Saturday, February 28, 2009

Instant Gratification

The core followers of THIS IS NOT A DIET on Facebook have been around for about 2 months now and cracks are starting to form. The friendliness and camaraderie are still there, but some people are starting to feel discouraged.

I don't blame anyone for feeling discouraged. I have my moments of discouragement practically every day, but being the analyst that I am, I think it's time to look at WHY we feel discouraged.

We live in a fast-paced world. With computers and I-phones and Blackberries, we can get our information in the blink of an eye. We can find 75 places to order a book, or just download the book in a few minutes. We can get the latest information on our favourite or most hated celebrity. We can find long-lost friends (this actually happened to me on Facebook). We can find every federal statute for Canada in English and French on Google in a second or two (forgive me, as a translator I find this totally amazing).

But speed has its dark side too.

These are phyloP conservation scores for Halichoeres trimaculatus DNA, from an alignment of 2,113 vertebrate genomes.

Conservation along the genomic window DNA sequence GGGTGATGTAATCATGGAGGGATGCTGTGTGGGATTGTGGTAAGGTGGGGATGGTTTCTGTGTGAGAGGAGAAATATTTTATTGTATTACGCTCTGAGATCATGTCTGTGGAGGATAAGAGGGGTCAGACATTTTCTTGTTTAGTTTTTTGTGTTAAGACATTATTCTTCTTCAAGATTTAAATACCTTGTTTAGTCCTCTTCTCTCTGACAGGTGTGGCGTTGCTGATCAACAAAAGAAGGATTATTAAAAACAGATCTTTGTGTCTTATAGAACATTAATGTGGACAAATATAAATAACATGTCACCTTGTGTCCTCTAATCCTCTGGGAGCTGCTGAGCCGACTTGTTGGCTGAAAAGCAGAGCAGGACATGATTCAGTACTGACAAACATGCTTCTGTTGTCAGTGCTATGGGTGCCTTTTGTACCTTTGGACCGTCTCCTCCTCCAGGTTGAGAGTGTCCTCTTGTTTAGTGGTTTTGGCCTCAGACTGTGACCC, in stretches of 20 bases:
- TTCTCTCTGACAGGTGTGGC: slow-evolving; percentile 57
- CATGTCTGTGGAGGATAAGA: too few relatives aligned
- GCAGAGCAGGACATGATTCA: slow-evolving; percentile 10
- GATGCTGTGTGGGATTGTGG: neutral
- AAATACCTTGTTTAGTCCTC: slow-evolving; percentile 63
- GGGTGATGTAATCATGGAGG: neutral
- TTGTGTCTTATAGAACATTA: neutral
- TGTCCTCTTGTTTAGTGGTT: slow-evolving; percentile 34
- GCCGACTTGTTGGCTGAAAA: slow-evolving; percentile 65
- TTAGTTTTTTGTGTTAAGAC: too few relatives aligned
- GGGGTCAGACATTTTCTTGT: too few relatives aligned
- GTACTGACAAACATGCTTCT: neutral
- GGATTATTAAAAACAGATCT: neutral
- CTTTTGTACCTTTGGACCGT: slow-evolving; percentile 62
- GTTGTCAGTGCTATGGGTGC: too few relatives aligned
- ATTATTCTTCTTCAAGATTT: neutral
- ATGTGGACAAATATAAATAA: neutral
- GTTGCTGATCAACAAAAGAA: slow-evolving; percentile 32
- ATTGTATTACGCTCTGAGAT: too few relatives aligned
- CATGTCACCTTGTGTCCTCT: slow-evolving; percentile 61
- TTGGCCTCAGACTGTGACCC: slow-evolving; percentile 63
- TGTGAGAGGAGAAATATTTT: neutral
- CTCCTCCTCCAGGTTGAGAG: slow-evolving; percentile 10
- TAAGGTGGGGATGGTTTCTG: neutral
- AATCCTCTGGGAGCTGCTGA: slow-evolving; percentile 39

We eat faster, we talk faster (another one of my bugaboos), we expect results instantaneously.

If I said to you that you could be 20 pounds slimmer by this time next year, you would be thrilled. But that means that over the course of the next 52 weeks, you would lose less than 2 pounds a month. That sounds much less thrilling, doesn't it? And yet, 20 pounds is a great weight loss, something to be proud of, especially and definitely if that weight were to stay off forever. But we are so fixated on NOW, NOW, NOW, that we lose track of our long term goals and the upshot is that we can't even reach our short-term goals. If we haven't lost 10 pounds in the last month, well what we're doing doesn't work. We give up.

This is my plea to all of you who may feel disappointed: Don't give up.

The golden rules of eating when you're hungry, eating what you want, eating consciously and stopping when you're full are not the rules of a diet. They are a way of making peace with food for the rest of your life. Now we all hope that the rest of our life is a long time. We need patience to re-form our relationship with food. We need time to regain the wisdom of the baby who only eats when he/she is hungry and always stops when he/she is full.

I'll be weighing myself in 4 days. Will I have lost anything? Don't know. Do I care? Yes, but I will not stop my quest to become friends again with food.

Bottom line: Slow down, my friends. Not only the speed at which you eat, but also slow down your expectations. Do all good things come to those who wait? I don't know, but I do know that rushing can get you nowhere fast.

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